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Title: Ancient porosity preserved in ordinary chondrites: Examining shock and compaction on young asteroids

Authors:
; ; ; ; ; ;  [1];  [2];  [2];  [2]
  1. (UCLA)
  2. (
Publication Date:
Research Org.:
Argonne National Lab. (ANL), Argonne, IL (United States). Advanced Photon Source (APS)
Sponsoring Org.:
NSFDOE - BASIC ENERGY SCIENCESNASA
OSTI Identifier:
1140029
Resource Type:
Journal Article
Resource Relation:
Journal Name: Meteorit. Planet Sci.; Journal Volume: 49; Journal Issue: (7) ; 07, 2014
Country of Publication:
United States
Language:
ENGLISH

Citation Formats

Friedrich, J.M., Rubin, A.E., Beard, S.P., Swindle, T.D., Isachsen, C.E., Rivers, M.L., Macke, R.J., Ariz), UC), and Fordham). Ancient porosity preserved in ordinary chondrites: Examining shock and compaction on young asteroids. United States: N. p., 2014. Web. doi:10.1111/maps.12328.
Friedrich, J.M., Rubin, A.E., Beard, S.P., Swindle, T.D., Isachsen, C.E., Rivers, M.L., Macke, R.J., Ariz), UC), & Fordham). Ancient porosity preserved in ordinary chondrites: Examining shock and compaction on young asteroids. United States. doi:10.1111/maps.12328.
Friedrich, J.M., Rubin, A.E., Beard, S.P., Swindle, T.D., Isachsen, C.E., Rivers, M.L., Macke, R.J., Ariz), UC), and Fordham). Thu . "Ancient porosity preserved in ordinary chondrites: Examining shock and compaction on young asteroids". United States. doi:10.1111/maps.12328.
@article{osti_1140029,
title = {Ancient porosity preserved in ordinary chondrites: Examining shock and compaction on young asteroids},
author = {Friedrich, J.M. and Rubin, A.E. and Beard, S.P. and Swindle, T.D. and Isachsen, C.E. and Rivers, M.L. and Macke, R.J. and Ariz) and UC) and Fordham)},
abstractNote = {},
doi = {10.1111/maps.12328},
journal = {Meteorit. Planet Sci.},
number = (7) ; 07, 2014,
volume = 49,
place = {United States},
year = {Thu Jul 10 00:00:00 EDT 2014},
month = {Thu Jul 10 00:00:00 EDT 2014}
}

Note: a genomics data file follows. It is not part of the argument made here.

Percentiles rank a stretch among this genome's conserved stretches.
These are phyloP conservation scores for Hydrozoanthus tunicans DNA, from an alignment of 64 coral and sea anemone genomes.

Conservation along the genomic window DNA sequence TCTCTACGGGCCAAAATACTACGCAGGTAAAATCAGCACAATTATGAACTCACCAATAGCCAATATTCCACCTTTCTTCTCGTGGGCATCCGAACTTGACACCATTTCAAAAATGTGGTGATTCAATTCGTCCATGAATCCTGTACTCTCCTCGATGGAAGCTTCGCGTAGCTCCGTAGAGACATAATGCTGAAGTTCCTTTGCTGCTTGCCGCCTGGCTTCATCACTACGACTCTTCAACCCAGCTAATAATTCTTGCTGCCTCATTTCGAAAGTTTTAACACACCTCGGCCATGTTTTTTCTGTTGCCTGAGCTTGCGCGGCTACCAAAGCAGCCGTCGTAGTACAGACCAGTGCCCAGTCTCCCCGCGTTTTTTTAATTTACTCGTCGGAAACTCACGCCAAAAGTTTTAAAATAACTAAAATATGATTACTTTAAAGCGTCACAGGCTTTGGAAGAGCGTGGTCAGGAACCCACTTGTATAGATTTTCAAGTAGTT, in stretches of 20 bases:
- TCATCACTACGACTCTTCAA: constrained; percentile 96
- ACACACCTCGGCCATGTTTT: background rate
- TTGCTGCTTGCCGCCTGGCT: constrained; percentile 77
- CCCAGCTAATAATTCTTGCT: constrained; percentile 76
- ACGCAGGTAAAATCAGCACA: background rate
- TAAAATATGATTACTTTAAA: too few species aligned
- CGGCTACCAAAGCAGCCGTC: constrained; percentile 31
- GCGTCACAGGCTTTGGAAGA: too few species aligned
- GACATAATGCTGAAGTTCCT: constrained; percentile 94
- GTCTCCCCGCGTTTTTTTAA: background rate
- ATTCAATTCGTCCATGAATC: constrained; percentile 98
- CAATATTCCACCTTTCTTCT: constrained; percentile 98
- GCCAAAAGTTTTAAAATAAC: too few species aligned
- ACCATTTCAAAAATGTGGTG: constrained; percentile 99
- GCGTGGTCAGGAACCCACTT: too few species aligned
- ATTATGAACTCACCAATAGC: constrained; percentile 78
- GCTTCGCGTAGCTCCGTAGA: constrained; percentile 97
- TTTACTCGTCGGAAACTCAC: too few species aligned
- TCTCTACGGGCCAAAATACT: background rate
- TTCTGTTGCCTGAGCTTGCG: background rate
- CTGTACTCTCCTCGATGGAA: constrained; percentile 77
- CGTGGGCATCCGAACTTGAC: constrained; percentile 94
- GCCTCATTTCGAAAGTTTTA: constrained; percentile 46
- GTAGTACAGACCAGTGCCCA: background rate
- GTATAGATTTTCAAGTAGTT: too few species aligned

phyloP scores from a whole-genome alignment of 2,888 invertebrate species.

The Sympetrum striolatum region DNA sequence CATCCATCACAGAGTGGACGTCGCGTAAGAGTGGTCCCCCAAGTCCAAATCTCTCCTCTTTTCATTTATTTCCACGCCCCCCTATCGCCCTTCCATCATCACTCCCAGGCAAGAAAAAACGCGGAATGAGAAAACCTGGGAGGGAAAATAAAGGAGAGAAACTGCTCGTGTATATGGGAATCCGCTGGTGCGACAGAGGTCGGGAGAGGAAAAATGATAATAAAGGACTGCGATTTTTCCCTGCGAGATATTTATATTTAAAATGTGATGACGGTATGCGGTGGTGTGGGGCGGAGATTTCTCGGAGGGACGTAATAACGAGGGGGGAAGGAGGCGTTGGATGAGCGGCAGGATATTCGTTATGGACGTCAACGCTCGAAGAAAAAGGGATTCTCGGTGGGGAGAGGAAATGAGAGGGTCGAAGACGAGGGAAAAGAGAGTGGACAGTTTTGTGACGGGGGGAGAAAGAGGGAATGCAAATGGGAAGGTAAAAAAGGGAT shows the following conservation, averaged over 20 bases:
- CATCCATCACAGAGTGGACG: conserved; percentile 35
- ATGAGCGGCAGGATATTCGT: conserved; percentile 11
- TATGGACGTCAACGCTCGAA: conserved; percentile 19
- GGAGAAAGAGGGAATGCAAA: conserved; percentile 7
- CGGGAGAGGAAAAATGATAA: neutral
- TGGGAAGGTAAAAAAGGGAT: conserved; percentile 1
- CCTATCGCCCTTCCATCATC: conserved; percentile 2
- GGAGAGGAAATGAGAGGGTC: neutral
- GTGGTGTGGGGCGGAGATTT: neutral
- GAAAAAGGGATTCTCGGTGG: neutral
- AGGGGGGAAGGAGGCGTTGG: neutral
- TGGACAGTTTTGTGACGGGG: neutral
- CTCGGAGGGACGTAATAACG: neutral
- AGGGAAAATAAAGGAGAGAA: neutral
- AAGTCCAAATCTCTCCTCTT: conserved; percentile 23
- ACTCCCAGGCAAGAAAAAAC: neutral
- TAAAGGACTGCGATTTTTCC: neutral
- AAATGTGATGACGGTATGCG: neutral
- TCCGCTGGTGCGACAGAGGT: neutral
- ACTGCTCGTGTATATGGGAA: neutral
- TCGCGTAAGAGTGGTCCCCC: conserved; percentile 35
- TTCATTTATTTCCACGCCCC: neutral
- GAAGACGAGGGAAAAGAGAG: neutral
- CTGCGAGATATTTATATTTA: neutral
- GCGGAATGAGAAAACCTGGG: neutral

• Collisions and attendant shock compaction must have been important for the accretion and lithification of planetesimals, including the parent bodies of chondrites, but the conditions under which these occurred are not well constrained. A simple model for the compaction of chondrites predicts that shock intensity as recorded by shock stage should be related to porosity and grain fabric. To test this model, we studied sixteen ordinary chondrites of different groups (H, L, LL) using X-ray computed microtomography (μCT) to measure porosity and metal fabric, ideal gas pycnometry and 3D laser scanning to determine porosity, and optical microscopy (OM) to determinemore » shock stage. These included a subsample of six chondrites previously studied using transmission electron microscopy (TEM) to characterize microstructures in olivine. Combining with previous data, results support the simple model in general, but not for chondrites with low shock-porosity-foliation (low-SPF chondrites). These include Kernouvé (H6), Portales Valley (H6/7), Butsura (H6), Park (L6), GRO 85209 (L6), Estacado (H6), MIL 99301 (LL6), Spade (H6), and Queen’s Mercy (H6), among others. The data for these meteorites are best explained by high ambient heat during or after shock. Low-SPF chondrites tend to have older 40Ar/39Ar ages (~4435–4526 Ma) than other, non-low-SPF type 6 chondrites in this study. We conclude that the H, L, and LL asteroids all were shock-compacted at an early stage while warm, with collisions occurring during metamorphic heating of the parent bodies. Results ultimately bear on whether chondrite parent bodies have internal structures more akin to a metamorphosed onion shell or metamorphosed rubble pile, and on the nature of accretion and lithification processes for planetesimals.« less